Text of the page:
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Losing a solution of a 1st order ODE?

  1. Mar 10, 2005 #1
    There is an example in a book regarding DEs which I do not understand. Solve the IVP

    [tex] y'=y^2-4, y(0)=-2 [/tex]where t is the independent variable

    We first solve by separation of variables to arrive at the 1-parameter solution.

    [tex] -\frac{1}{4}ln (y+2)+\frac{1}{4}ln (y-2)=t+c[/tex]

    Simplifying and expressing the solution explicitly, we find that,

    [tex] y=2\frac{1+ce^{4t}}{1-ce^{4t}} [/tex]

    Taking the initial condition,

    [tex] -2=2\frac{1+c}{1-c} [/tex] which simplifies to,


    They said that the solution is wrong because:

    we can express the DE as, [tex] y'=(y+2)(y-2) [/tex] and that the when y=-2, and y=2 satisfies this equation (what does it mean?). How do we "preclude" y=-2 and y=-2 before solving starting to solve the DE?
    Last edited: Mar 10, 2005
  2. jcsd
  3. Mar 10, 2005 #2


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    Your initial condition y(0)=2 seems to imply that c = 0, not -1=1?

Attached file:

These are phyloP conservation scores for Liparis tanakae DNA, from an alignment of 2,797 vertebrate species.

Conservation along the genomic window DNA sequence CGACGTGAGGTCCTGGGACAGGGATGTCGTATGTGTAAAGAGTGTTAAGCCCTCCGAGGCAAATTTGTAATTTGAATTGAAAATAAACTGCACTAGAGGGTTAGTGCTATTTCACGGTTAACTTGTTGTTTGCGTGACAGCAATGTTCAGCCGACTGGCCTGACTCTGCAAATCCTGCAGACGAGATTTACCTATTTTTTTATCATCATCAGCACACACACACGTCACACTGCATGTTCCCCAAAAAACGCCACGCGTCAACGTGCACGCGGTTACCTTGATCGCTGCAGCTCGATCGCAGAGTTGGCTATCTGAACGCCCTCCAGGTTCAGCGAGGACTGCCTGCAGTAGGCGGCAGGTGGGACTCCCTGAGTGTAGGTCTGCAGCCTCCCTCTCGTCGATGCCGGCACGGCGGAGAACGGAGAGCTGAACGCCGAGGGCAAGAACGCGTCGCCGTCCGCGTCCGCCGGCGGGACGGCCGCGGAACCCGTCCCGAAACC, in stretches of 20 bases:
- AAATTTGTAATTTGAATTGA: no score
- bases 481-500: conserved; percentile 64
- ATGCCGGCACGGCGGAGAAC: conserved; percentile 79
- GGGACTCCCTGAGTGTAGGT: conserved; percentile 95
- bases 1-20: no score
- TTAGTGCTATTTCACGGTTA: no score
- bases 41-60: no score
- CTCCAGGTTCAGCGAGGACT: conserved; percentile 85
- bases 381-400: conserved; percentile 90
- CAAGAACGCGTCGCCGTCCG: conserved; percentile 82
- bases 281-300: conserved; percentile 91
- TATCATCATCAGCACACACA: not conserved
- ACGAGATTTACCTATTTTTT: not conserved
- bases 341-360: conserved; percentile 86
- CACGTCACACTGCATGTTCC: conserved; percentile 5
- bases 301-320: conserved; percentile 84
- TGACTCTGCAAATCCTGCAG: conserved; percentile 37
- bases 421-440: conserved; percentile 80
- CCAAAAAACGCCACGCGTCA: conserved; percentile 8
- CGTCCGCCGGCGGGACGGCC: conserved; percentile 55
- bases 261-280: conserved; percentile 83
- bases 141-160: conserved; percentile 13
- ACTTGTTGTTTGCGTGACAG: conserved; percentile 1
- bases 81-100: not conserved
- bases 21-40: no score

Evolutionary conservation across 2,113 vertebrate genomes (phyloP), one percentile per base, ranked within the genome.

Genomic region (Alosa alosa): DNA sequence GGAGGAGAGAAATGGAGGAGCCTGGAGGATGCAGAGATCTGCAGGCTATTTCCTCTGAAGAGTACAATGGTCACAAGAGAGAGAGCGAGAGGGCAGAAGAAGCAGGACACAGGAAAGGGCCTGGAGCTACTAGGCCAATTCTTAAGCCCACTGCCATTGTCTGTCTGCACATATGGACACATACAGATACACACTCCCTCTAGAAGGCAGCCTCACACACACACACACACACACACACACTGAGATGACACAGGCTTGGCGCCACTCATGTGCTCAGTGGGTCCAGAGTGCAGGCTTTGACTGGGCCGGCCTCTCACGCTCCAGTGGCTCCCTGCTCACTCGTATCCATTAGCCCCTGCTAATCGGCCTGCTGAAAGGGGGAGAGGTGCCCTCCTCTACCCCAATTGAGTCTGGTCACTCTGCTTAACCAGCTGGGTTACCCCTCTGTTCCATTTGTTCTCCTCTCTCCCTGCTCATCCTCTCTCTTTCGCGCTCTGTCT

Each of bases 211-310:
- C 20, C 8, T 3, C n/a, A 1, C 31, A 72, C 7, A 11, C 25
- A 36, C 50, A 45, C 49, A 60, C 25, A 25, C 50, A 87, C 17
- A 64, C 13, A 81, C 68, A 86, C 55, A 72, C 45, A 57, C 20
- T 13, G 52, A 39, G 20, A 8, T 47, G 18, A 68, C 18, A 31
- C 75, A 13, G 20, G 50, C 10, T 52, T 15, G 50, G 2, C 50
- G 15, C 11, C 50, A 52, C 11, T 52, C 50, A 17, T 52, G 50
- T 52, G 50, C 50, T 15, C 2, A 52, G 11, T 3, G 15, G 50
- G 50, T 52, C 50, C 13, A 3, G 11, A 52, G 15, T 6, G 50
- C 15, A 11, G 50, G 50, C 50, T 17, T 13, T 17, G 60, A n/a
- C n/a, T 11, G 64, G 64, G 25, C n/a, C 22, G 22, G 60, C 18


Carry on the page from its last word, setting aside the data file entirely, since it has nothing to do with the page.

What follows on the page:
You can preclude y=-2 simply by noticing that it fails to satisfy the initial condition.
  4. Mar 10, 2005 #3
    sorry, my initial condition is [tex] y(0)=-2[/tex]. Do we ignore [tex]y=-2[/tex] because firstly, it doesn't tell us the value of c, and it gives us the illogical [tex]-1=1[/tex]?

    Also, do we use the other alternative [tex]y=2[/tex] because it is the other "alternative" in [tex]y'=(y+2)(y-2)[/tex]??? If it is so, why?
    Last edited: Mar 10, 2005
  5. Mar 10, 2005 #4


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    The "separable", non-constant solutions involve a division of both sides of the equation with the expression [tex]y^{2}-4[/tex]
    But, since you can't divide by zero, you have implicitly assumed that [tex]y\neq\pm2[/tex]

    In addition to the non-constant solutions, you've got the constant solutions [tex]y_{1}(t)=2,y_{2}(t)=-2[/tex]
    Last edited: Mar 10, 2005
  6. Mar 10, 2005 #5


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    [tex] y(0)=-2 [/tex] is not a valid initial condition.When separating variables YOU ASUMED [tex] y\neq 2;y\neq -2 [/tex] Trying to impose the initial condition to

    [tex] \frac{y-2}{y+2}=Ce^{4t} [/tex]


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